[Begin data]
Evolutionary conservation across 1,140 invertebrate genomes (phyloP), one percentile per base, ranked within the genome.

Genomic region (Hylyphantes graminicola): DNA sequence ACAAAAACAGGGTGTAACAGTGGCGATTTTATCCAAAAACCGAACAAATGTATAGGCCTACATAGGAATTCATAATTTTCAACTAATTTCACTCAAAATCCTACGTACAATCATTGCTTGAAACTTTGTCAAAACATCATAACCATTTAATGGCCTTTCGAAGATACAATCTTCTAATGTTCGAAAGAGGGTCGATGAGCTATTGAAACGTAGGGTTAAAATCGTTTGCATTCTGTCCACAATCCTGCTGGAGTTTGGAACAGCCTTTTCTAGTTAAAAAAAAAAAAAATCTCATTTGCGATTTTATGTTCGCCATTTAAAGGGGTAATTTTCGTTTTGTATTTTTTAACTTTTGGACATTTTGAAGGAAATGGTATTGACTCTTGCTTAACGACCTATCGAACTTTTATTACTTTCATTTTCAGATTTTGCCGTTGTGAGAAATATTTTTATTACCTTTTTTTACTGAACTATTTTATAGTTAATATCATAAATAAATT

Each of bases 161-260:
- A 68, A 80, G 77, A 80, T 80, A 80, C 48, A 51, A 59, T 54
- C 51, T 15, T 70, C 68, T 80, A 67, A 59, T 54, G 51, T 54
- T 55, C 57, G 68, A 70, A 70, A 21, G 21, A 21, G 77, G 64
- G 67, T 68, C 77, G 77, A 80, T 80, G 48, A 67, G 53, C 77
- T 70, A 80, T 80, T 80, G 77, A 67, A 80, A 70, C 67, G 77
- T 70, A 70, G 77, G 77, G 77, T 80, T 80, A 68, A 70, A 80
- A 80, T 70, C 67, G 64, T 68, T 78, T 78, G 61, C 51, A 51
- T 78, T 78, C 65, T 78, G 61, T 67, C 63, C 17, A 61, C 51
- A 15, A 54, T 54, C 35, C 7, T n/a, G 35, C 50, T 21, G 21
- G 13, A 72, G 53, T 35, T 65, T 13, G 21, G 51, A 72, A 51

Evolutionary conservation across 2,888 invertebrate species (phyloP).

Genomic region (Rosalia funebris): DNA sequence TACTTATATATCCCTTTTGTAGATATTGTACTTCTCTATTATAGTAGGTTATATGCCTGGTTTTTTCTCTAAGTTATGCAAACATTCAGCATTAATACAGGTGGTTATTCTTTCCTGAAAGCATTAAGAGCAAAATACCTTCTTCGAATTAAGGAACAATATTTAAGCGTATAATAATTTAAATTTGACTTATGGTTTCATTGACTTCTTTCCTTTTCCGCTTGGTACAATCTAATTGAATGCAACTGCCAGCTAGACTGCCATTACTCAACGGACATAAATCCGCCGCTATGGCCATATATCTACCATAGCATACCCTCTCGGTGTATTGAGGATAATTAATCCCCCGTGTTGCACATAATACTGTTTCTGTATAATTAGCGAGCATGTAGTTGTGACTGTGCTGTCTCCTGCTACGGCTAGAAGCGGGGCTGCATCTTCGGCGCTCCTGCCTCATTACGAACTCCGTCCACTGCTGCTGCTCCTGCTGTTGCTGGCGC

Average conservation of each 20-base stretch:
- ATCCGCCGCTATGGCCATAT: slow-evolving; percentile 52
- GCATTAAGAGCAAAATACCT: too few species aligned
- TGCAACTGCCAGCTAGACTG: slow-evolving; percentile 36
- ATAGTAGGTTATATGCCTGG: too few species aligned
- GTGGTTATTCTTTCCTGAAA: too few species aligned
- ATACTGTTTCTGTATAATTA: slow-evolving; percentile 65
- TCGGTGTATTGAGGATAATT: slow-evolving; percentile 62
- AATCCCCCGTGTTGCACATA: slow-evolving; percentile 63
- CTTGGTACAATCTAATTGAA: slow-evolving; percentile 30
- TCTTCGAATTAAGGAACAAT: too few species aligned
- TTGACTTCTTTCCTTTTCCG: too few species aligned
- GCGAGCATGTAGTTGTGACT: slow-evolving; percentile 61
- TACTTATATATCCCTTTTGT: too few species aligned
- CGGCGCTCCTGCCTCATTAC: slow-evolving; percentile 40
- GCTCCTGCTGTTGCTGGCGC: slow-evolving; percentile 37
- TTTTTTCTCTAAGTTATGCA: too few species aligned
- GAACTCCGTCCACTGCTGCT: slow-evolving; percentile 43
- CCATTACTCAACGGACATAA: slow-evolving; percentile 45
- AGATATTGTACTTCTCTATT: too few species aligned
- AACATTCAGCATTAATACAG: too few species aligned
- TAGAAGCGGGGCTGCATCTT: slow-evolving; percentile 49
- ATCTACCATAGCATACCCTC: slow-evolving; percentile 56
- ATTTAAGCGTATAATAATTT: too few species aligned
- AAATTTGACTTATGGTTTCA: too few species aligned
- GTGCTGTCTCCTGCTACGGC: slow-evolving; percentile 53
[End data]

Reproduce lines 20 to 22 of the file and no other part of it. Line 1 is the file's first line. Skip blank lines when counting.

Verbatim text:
- ATAGTAGGTTATATGCCTGG: too few species aligned
- GTGGTTATTCTTTCCTGAAA: too few species aligned
- ATACTGTTTCTGTATAATTA: slow-evolving; percentile 65